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Shares I love: INSPECS

Glasses producer INSPECS sells into a growing market
Shares I love: INSPECS
  • The market for glasses is growing because people are using screens more and a number of countries have ageing populations
  • Recent acquisitions should enable INSPECS to achieve cost synergies

Richard Penny, manager of TM CRUX UK Special Situations Fund (GB00BG5Q5X24), explains why he invests in INSPECS (SPEC), an Aim-traded company that designs, manufactures and distributes glasses.

“INSPECS [produces] frames and lenses, some of which are its own brand and some of which are licensed from other brands such as Barbour and Superdry (SDRY). This market is growing because people are using screens more and you have an ageing population, and it is high-margin because eyewear is a pretty expensive product. And that relatively high price for what you get reflects all the way down from opticians to the manufacturers of the lenses and frames, so INSPECS makes really good margins.

“It is in a growth industry [but this company is much] smaller than the really big [companies in it] such as EssilorLuxottica (FR:EL), which owns Ray-Ban. That company has done really well over the years and I think that INSPECS can replicate this [success], so it will be in my portfolios for several years.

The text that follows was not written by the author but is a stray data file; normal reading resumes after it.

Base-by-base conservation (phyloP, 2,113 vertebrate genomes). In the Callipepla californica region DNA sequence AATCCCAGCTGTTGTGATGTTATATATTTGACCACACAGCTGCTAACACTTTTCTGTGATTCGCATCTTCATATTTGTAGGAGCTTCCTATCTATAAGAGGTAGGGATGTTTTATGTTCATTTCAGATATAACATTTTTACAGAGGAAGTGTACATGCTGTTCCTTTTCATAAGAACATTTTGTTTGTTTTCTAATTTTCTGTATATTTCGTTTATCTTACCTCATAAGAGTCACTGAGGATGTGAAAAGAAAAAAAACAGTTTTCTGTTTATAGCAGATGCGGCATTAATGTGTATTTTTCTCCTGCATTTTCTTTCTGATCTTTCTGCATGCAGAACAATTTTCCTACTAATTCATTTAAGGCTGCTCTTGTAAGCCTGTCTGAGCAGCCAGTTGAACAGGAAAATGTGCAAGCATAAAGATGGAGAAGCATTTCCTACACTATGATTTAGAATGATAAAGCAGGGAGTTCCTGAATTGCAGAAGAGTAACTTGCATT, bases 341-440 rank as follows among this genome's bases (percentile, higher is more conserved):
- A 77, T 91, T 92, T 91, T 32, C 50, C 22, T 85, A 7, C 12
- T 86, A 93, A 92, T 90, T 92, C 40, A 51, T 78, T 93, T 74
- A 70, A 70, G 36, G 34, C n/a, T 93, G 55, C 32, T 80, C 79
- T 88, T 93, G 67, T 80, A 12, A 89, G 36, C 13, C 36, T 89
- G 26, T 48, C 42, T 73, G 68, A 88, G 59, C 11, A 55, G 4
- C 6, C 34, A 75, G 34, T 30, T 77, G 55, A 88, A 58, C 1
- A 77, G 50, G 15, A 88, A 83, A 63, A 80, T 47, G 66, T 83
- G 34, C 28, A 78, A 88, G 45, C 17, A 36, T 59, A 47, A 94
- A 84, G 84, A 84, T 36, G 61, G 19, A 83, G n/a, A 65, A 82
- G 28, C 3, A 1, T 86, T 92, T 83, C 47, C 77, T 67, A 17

“INSPECS has recently acquired Eschenbach, which is based in Germany, at a very good price and [there should be] really good synergies in adding that German business to the historically more UK-focused business. [For example], INSPECS has always had manufacturing in China and Vietnam, so it can put some of the volumes through its own factories. The potential synergies involve putting the acquisition products through its own manufacturing and then distributing the various brands it has on a wider geographical basis.

“Eyewear is also a fragmented market, so there’s more acquisitions they could make.

“INSPECS’s management team owns [around a fifth] of the business – a significant amount – and we like it when management teams are aligned with us.

“There has been a bit of a bounce back in the Vietnamese factory where it should get better output – that had been impacted [by Covid-19]. There have also been some minor issues around the supply of hinges and other parts from China due to logistics problems. And the sunglasses part of the eyewear market has been quite badly hit because of people going abroad [less], although that market coming back is potentially a positive.

“INSPECS is trading at around 25 times earnings so it’s not the cheapest company, but you wouldn’t expect it to be because it is one of the better ones. And I don’t think that all of the potential synergies and revenue opportunities are in the numbers, so over a two-year period that should surprise on the upside.”